Three-way fight will help Left-Congress alliance in Tripura polls: Sitaram Yechury

"The BJP (and its ally IPFT) had won 18 seats in the last elections out of 20 seats in the tribal areas," pointed out Yechury.

Published: 11th February 2023 02:23 PM  |   Last Updated: 11th February 2023 02:23 PM   |  A+A-

CPM general secretary Sitaram Yechury delivering the inaugural address at the party's 4-day Kerala state conference at Marine Drive ground in Kochi on Tuesday, March 1, 2022.

CPM general secretary Sitaram Yechury (File Photo | EPS)


AGARTALA: The three-cornered fight that is unfolding in the tiny but politically crucial state of Tripura will help the Left-Congress alliance in the upcoming assembly elections, CPI(M) general secretary Sitaram Yechury said.

The Communist leader told PTI that local-level leaders will make an assessment to see "who is best able to defeat the BJP", while looking at possible adjustments with other parties (such as Tipra Motha) in the run up to the polls slated for February 16.

"The BJP (and its ally IPFT) had won 18 seats in the last elections out of 20 seats in the tribal areas," pointed out Yechury.

In the 60-member Tripura assembly, 20 seats are reserved for tribal areas. The BJP had won a total of 36 seats to form a government in 2018, with half of them coming from the tribal region.

"This time the Tipra Motha is at the forefront in tribal areas. The IPFT is now just a rump and BJP has given them only 5 seats. The advantage that BJP got last time won't be repeated. That should help the Left-Congress alliance," he explained.

Analysts here tend to agree with CPI(M)'s assessment that with the rise of the Tipra Motha, a party founded by Pradyut Kishore Manikya Debbarma, a scion of the former royal family of the state and a Tripuri, BJP's vote and seat share in tribal areas will be drastically reduced.

In the last elections, BJP had a 43.59-per cent vote share compared to CPI(M)'s 42.22 per cent and Congress's couple of percentage points.

"We will gain from it," asserted Yechury.

In 2018, the BJP had stormed to power, gobbling up most of the Congress vote that in 2013 was nearly 37 per cent and partially into the CPI(M)'s vote bank, which was 48 per cent in 2013.

Tipra Motha had won a majority in the Tripura Tribal Areas Autonomous District Council in 2021, trouncing the BJP-supported IPFT.

Since then its demand for Greater Tipraland has consolidated its hold over tribals and seen large-scale desertions from IPFT to its ranks.

With the expected reduction in tribal votes (which accounts for nearly a third of the state's total) for the BJP, the Left believes the alliance led by it stands to gain an advantage in the forthcoming elections.

The elections to this tiny state's assembly are considered important as political pundits see the possibility of a tough contest between the ruling party and the opposition, the first in a year of polls to elect state governments.

Till 2018, the electoral contest in the state was largely between the Congress and CPI(M), with smaller tribal parties playing minor but at times crucial roles.

With both the erstwhile Maharaja and Maharani, having been Congress MPs (Kirit Bikram Kishore Manikya Deb Barman Bahadur won three terms in Lok Sabha - 1967, 1977 and 1989 - while his wife Bibhu Kumari Devi won in 1981), the grand old party had a strong presence in the tribal belt.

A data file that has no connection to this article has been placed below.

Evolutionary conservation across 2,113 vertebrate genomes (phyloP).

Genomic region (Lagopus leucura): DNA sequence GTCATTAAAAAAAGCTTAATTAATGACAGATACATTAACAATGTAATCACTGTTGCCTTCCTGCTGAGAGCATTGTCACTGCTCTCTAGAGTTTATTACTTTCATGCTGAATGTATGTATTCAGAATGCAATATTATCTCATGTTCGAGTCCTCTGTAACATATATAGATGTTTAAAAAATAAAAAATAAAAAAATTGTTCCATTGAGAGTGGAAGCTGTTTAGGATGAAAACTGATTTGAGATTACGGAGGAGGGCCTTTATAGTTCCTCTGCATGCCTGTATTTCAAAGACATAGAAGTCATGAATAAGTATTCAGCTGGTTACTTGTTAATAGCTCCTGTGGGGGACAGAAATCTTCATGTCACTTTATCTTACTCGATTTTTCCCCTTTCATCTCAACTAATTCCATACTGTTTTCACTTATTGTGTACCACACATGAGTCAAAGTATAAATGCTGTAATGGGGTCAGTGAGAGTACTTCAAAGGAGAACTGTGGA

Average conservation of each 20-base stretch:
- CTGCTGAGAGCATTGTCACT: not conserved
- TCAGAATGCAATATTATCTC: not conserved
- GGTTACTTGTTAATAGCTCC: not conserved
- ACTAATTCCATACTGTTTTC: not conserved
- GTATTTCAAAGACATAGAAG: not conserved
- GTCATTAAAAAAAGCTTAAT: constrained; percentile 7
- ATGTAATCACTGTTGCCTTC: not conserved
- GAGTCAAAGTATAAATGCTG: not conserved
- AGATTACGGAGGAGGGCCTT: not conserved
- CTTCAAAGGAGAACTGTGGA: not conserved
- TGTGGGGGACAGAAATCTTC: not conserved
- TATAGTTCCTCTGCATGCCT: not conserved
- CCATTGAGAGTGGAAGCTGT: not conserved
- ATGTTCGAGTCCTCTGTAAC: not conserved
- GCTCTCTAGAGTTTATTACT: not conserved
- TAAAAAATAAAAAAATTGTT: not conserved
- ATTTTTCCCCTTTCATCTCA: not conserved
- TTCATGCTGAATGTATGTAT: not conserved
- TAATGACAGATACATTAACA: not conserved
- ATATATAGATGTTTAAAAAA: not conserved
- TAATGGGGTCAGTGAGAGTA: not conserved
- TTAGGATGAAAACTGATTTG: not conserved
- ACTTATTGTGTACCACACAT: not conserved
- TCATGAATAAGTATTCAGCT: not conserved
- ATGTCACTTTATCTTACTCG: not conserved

However, legendary tribal Communist leaders like Dasarath Debbarma, who became a popular chief minister of the state and Jitendra Choudhury, a possible Left candidate for chief ministership in this election, have ensured that the CPI(M), too, has a huge presence in the tribal belt where Tripuris, Reangs, Jamatias, Chakmas, Mogs, Kuki and others live.

"At the ground level, who will be able to defeat the BJP, that assessment will be made by ground-level leaders," Yechury said, explaining his statement made earlier at a press conference that though there is no pre-poll adjustment with Tipra Motha, there can be a local-level understanding.

"That is why I said there is a likelihood at that point of time because the people will decide who can achieve this objective (of defeating the BJP)," he said, without committing to any further elaboration on ground-level adjustments that may be made.

He also explained the visible resurgence of the CPI(M) as a result of among other things, his party's 'consistent opposition to repression unleashed" by the BJP government.

"CPI(M) was the most consistent in opposing the repression unleashed on the people and that has been recognised by the people," Yechury said.

He also added that the "people have realised the necessity of unifying all secular and democratic forces in order to ensure the BJP government is removed".

The CPI(M), which suffered attacks on its party offices and workers in the past and desertions by some of its workers to BJP, has been more than visible in the assembly elections.

Hammer and sickle red flags dotting the countryside, convoys of trucks and motorcycles ferrying supporters of the SFI (the Communist students' wing) and CPI(M) activists wearing red t-shirts are part of the landscape.

Speaking on the possibility of post-poll negotiations, Yechury said, "Let us see" the first battle to be won is on the 16th (February, the election date). The second battle will emerge on March 2 (counting day). That we will meet then". 


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